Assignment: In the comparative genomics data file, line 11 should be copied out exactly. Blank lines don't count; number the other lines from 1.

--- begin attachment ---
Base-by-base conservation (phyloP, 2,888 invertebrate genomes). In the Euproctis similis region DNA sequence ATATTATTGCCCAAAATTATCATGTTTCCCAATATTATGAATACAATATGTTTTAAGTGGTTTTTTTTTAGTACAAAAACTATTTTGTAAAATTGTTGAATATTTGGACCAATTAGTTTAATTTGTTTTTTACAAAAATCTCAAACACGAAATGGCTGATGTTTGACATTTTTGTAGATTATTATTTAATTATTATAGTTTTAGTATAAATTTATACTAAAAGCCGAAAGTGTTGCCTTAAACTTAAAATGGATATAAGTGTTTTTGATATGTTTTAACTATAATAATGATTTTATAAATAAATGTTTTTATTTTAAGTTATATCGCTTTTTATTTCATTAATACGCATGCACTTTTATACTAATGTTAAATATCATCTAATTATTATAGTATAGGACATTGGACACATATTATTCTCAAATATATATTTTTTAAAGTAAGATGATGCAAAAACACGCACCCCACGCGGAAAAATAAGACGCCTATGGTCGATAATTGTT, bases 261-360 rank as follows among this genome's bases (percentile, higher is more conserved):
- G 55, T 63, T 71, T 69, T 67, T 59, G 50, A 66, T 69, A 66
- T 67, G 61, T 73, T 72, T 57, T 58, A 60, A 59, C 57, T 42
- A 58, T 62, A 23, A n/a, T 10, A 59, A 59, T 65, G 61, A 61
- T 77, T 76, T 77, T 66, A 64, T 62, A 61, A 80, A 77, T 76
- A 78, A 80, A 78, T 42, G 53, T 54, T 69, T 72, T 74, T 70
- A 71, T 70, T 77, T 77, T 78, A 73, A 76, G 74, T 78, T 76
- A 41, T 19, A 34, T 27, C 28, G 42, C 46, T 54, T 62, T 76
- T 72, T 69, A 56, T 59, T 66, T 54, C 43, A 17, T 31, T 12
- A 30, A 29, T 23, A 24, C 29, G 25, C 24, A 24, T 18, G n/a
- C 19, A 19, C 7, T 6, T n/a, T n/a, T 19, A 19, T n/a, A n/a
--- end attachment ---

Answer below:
- C 19, A 19, C 7, T 6, T n/a, T n/a, T 19, A 19, T n/a, A n/a